Created attachment 1901 [details]
The attached patch for "R Under development (unstable) (2015-08-31 r69232)" improves the speed of 'str(x)' (str.default) when 'x' is a character vector with long strings. The improvement is due to calling encodeString() on substrings instead of whole strings. There is a small performance penalty for short strings. Some of it could be avoided if encodeString() reliably handled non-printable characters on all platforms and locales, but that may be a difficult goal to achieve. One of the problem characters on the test platform is 'intToUtf8(8203)', the zero-width space.
The patch is not an improvement for some (possibly rare) cases where 'encodeString(x)' passes non-printable characters through unchanged, and 'nchar(encodeString(x), type = "width")' considers some of the characters to have zero or negative width, which causes the result to appear narrower than required. As a fallback, the patched code will then discard the encodeString() result of the substring and encode the whole string instead, like the existing implementation.
The patch also has a small change to the code that determines the number of elements to be shown: the number of characters (type = "width") in a double quoted encoded string is counted as 2 (the quotes) or more. Normally this makes no difference, but the existing implementation may choose to display a larger number of elements when nchar() gets confused by non-printable characters and returns a number smaller than 2.
A patched R including the new str.R (referred to as str2.R in the patch file) passes all tests in 'make check'.
R Under development (unstable) (2015-08-31 r69232)
Platform: x86_64-pc-linux-gnu (64-bit)
Running under: Ubuntu 14.04.3 LTS
 LC_CTYPE=en_US.UTF-8 LC_NUMERIC=C
 LC_TIME=en_US.UTF-8 LC_COLLATE=en_US.UTF-8
 LC_MONETARY=en_US.UTF-8 LC_MESSAGES=en_US.UTF-8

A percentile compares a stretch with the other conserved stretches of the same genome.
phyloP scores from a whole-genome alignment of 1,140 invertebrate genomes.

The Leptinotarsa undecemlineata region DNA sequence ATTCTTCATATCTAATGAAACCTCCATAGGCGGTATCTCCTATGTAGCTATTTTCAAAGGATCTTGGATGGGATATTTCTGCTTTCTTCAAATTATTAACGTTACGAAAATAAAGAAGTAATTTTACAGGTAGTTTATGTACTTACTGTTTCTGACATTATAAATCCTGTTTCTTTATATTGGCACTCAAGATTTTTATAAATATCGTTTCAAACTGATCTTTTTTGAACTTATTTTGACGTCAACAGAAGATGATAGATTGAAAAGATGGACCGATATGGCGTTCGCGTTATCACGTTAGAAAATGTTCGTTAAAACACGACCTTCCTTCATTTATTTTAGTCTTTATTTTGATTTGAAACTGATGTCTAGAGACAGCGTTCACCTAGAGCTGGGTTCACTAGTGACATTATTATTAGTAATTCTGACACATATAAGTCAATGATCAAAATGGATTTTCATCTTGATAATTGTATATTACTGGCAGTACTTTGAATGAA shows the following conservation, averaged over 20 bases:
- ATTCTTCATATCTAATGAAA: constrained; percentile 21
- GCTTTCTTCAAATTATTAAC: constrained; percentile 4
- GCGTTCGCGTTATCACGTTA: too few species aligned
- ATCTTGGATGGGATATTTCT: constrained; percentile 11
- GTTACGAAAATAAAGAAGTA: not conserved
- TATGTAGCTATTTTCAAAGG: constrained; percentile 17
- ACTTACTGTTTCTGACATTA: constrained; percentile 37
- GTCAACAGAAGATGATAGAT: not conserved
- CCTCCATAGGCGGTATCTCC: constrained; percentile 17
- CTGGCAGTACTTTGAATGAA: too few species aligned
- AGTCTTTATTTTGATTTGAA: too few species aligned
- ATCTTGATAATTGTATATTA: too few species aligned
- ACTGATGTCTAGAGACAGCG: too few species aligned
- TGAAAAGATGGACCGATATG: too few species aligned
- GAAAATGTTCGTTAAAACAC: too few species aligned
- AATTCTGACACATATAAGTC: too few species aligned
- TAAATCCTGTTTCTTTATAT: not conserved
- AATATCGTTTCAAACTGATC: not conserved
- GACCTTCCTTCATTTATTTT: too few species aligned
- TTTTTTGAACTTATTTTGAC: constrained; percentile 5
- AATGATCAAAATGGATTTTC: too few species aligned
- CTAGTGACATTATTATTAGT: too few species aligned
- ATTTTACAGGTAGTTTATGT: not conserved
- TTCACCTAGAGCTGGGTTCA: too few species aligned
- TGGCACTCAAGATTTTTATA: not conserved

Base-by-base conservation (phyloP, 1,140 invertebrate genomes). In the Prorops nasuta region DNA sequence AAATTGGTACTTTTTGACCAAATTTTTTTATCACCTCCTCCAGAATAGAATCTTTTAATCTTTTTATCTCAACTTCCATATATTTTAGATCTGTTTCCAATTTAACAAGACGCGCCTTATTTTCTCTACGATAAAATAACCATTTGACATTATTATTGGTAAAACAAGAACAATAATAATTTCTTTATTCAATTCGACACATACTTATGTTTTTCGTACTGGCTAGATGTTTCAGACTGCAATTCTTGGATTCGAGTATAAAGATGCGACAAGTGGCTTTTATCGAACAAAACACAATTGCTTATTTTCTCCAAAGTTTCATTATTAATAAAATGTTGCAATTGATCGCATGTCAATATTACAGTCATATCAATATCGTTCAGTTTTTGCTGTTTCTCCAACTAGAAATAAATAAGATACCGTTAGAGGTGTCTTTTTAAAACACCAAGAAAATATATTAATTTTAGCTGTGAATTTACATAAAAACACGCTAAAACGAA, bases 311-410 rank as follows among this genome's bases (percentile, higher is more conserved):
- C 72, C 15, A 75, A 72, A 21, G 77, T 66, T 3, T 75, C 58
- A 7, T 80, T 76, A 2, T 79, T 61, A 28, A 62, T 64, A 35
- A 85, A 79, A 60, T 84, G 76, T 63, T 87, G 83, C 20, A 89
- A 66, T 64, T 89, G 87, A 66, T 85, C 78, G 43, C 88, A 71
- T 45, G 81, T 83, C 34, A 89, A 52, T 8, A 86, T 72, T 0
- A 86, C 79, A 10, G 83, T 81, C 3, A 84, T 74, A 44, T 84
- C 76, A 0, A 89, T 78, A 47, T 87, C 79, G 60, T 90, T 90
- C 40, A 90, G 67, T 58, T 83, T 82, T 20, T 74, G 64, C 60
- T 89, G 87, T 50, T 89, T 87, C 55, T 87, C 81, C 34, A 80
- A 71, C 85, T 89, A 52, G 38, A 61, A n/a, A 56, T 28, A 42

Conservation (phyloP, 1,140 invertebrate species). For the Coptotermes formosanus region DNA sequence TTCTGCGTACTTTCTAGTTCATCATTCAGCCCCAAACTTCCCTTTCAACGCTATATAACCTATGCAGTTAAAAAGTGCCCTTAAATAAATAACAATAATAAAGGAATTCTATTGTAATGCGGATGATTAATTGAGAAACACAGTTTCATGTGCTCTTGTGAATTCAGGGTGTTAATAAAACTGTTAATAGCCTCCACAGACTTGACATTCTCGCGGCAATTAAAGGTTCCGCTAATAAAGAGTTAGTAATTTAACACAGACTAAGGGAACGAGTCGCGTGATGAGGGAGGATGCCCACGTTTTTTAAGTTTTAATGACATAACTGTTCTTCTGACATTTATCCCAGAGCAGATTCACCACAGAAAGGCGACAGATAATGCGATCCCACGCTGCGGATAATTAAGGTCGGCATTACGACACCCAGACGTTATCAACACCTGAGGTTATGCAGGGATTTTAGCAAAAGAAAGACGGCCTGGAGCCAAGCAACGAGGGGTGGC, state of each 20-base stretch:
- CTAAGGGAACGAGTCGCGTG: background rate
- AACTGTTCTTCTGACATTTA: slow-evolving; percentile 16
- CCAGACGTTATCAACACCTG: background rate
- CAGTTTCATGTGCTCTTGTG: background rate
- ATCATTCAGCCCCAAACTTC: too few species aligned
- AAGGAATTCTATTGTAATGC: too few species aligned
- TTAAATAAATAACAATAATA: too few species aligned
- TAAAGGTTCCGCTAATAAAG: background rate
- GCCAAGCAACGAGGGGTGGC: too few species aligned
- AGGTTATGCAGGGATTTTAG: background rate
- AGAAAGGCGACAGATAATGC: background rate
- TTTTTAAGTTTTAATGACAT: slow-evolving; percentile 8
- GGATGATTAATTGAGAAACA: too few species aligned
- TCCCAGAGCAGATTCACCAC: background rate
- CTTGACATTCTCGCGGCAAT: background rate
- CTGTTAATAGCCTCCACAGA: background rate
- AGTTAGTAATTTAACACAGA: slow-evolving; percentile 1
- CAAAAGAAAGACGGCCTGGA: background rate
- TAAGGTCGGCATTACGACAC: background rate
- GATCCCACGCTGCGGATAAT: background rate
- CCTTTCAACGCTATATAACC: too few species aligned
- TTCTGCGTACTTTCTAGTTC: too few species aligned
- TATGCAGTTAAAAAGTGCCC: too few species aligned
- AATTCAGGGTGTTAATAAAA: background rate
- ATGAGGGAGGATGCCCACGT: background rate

LC_PAPER=en_US.UTF-8 LC_NAME=C
 LC_ADDRESS=C LC_TELEPHONE=C
 LC_MEASUREMENT=en_US.UTF-8 LC_IDENTIFICATION=C
attached base packages:
 compiler stats graphics grDevices utils datasets methods
other attached packages:
 microbenchmark_1.4-2 multcomp_1.4-1 TH.data_1.0-6
 survival_2.38-3 mvtnorm_1.0-3
loaded via a namespace (and not attached):
 Rcpp_0.12.0 lattice_0.20-33 codetools_0.2-14 zoo_1.7-12
 digest_0.6.8 MASS_7.3-44 grid_3.3.0 plyr_1.8.3
 gtable_0.1.2 magrittr_1.5 scales_0.3.0 ggplot2_1.0.1
 stringi_0.5-5 reshape2_1.4.1 sandwich_2.3-3 proto_0.3-10
 splines_3.3.0 tools_3.3.0 stringr_1.0.0 munsell_0.4.2
Created attachment 1902 [details]
Benchmark the original str.default() vs the patched version and plot the results. The code can load precomputed results from an .RData file.
Created attachment 1903 [details]
Precomputed test results (i5-3470 CPU)
This file is compatible with the previously attached test code.
Created attachment 1904 [details]
Boxplot by test code (i5-3470 CPU)
The results are presented as comparable pairs, reading from left to right: original (input 1), patched (input 1), original (input 2), patched (input 2), etc. The clarity suffers because of the wide scale in the results.
The left half shows results for inputs with 1 string. The inputs used in the right half have 26 (identical) strings. The number of characters is increasing from left to right, in each half: 1, 26, 2600, 260000, 26000000.
As an extreme example, the median (100 repeats) runtime in the 26 * 26000000 case decreases from 278 seconds to less than 1 second.
Created attachment 1905 [details]
Violin plot by test code (i5-3470)
This picture presents a subset of the results, concentrating on the cases where the patched str.default() is slower than the original. The increase percentages are median vs median. As the timings are in the sub-millisecond scale, the performance loss is quite insignificant.
Created attachment 1906 [details]
Updated test code
Previous version was missing 'library(vioplot)'.
Created attachment 1907 [details]
The original patch had a mistake in the branch that handles the case where the "vec.len" argument has been used.
Created attachment 1908 [details]
Boxplot with explicit vec.len=4 (i5-3470)
str.default() detects if the "vec.len" argument has been specified. This plot was done by modifying the previously attached test code so that 'vec.len = 4' is used in each function call compared by microbenchmark(). As a highlight, the median runtime of the 26 * 26000000 case dropped from 109 to 0.13 seconds, original vs. patched.